Furthermore, in accordance with the invention two switches S1 and S2 as well as two test signal generators TSG1 and TSG2 are provided. The test signal generator TSG1 is connected via the switch S1 with an adder, which feeds the sum of the output signals of the controller PI and of the test signal generator TSG1 to the electric motor EM. The output signal of the test signal generator TSG2 can be selected as the command variable through S2. Furthermore, an analysis unit AE is provided, to which the input signal of the controller PI and, through a pickup not represented in FIG. 2, the output signal of the differentiator DR are supplied, and which includes a computing unit as well as a control unit for controlling the switches S1 and S2 as well as the test signal generators TSG1 and TSG2. Furthermore, the control unit also controls the setting of the various amplifications in the branches of the controller P1. In the course of short measuring intervals, the computing unit of the analysis unit AE performs scanning and quantification of the input signal of the controller PI and of the output signal of the differentiator DR, as well as their evaluation and the determination of the various error sources.
So that the control circuit does not oscillate over an extended period of time, i.e., that no undamped oscillation is generated during operation by which the mechanical or electrical components of the entire arrangement in FIG. 1 could be damaged, the two amplifications of the P and I branch of the controller PI are set sequentially one after the other only for the short measuring intervals. Outside of the measuring intervals, amplifications are set in the P and I branches which assuredly prevent an oscillation of the control circuit.
In a first step, for determining the optimal amplifications in the P branch of the controller PI, the command variable set point rpm (ns) is not preset by a position control circuit LR as in conventional operations, instead a constant value, in particular zero is preset as the set point rpm (ns) via a second switch S2. In addition, the signal of a first test signal generator TSG1 is fed to the control circuit downstream of the controller P1 via a first switch S1. Current pulses are provided to the electric motor EM by means of this which do not exceed the maximally permissible current for the electric motor EM, and a possibly preset current limiting switch is not activated. This current is provided for a very short period of time, for example, the length of a time constant of the control circuit, so that a current pulse is issued to the electric motor EM as represented in FIG. 3 starting at the time to. Following the current pulse, a possible evaluation function BFP for the actual rpm (ni) which, following the current pulse, is set by the control circuit in the electric motor EM, is represented in FIG. 3.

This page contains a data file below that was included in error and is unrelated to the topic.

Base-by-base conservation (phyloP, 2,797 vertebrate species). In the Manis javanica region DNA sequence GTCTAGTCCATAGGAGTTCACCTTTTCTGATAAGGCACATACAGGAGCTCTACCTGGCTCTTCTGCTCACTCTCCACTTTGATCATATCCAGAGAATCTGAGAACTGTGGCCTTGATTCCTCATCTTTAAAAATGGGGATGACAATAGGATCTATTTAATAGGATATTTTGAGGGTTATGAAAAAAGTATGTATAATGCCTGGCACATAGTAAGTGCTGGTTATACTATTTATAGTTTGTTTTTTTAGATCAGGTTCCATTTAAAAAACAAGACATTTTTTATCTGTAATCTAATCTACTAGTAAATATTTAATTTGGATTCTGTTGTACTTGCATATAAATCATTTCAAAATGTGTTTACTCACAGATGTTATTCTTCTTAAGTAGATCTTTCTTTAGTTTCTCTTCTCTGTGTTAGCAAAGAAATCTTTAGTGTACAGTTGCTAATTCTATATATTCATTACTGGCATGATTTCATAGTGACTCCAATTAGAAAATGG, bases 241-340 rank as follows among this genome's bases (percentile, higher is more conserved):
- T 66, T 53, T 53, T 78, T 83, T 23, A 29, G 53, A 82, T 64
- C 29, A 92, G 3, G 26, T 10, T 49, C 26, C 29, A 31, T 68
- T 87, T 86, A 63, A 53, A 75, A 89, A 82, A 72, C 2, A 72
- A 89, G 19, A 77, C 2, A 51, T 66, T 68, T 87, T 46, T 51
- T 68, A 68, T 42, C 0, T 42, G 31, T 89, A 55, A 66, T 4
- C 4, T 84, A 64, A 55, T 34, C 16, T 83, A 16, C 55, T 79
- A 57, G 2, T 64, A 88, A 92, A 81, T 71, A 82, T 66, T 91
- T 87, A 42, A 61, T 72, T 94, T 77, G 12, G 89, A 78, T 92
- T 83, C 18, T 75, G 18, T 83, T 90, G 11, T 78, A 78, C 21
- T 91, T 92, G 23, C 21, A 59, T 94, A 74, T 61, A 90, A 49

Before the current pulse is issued, the electric motor is at a stop. Since the tendency to oscillate is greater at the start of operation of the motor than during the motor's operation, it is assured by this that the stability is determined in the unstable state of the electric motor EM.
The rpm of the electric motor EM is scanned and quantized during a short measuring time tm. In case of an unwanted oscillation, the actual rpm (ni) have an undamped or only weakly damped progress. If no oscillation occurs, the rpm (ni) is quickly reduced since in the meantime zero has been set as the set point rpm (ns) by the first test signal generator TSG1, or the latter is cut out of the control circuit via the switch S1. If now, in accordance with Equation (1), below the ratio V of scanning values of the actual rpm (ni), multiplied with an evaluation function BFP, to non-evaluated scanning values of the actual rpm (ni) is calculated, then there is no oscillation, if the ratio is V<1. ##EQU1##
In connection with the selected evaluation function BFP only care needs to be taken that it should have a value close to zero at the start of the measuring interval, and that the quotient of the sum of the evaluation factors of the evaluation function BFP and the number of evaluation factors must have a result of 1. Otherwise the evaluation function BFP can be arbitrarily selected to a large degree.